Like most teenagers, Andy feels like his parents don't really get him. Sound familiar? He complains that his "mother lives in 'la- la land'" (5.51)—she always wants her hair and make-up to be just perfect. So much so, in fact, that she can't even stand going to a basketball game because there's too much sweat there. Yeah, it's pretty clear that she's more interested in appearances than anything else.
Perhaps this is why she ships Andy off to the psychologist's office at the first sign of a problem. She can't stand to talk to her son about his problems herself, because she'd rather not admit they exist. But she loves him, so she still tries to get him some help. Andy's dad is no better, and he might even be worse. His main way of relating to his son is through lectures, and he's not exactly one to take no for an answer.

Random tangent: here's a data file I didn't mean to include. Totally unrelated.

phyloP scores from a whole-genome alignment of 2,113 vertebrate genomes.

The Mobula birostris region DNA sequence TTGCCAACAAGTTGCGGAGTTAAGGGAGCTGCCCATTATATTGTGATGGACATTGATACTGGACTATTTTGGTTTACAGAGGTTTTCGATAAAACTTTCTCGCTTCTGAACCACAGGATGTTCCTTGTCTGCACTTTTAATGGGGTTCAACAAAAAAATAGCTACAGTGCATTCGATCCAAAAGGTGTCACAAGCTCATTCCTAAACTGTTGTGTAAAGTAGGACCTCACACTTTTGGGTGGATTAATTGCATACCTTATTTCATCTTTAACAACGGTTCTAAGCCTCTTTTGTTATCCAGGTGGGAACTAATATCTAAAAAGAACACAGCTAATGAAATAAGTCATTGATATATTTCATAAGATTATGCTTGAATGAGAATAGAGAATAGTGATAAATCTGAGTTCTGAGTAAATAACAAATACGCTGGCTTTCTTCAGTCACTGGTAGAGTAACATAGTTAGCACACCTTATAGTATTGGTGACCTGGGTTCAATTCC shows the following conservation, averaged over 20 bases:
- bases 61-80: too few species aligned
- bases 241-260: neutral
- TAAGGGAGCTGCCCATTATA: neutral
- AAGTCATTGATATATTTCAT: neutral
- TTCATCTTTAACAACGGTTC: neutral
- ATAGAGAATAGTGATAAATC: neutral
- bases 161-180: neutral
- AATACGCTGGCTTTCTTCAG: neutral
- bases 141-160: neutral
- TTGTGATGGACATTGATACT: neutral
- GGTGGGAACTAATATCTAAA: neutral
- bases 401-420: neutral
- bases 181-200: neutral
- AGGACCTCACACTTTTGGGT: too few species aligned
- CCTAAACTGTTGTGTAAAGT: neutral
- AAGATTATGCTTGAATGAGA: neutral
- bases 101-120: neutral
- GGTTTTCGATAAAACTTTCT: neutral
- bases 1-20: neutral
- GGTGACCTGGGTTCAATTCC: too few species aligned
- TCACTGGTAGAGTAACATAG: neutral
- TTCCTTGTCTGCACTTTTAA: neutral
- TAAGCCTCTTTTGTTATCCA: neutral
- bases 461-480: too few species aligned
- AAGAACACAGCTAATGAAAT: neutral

When he tells his son that he's got to improve his grades and impress white people, he says, "That's the only way to make it in this world—to assimilate into the society in which we live. That's why you must pull up your grades and improve your attitude. That is the key to success" (37.78). He doesn't care what Andy's going through or how he feels about the accident—he just wants his son get over it and get to work. It's no wonder Andy doesn't feel like his dad's on his team.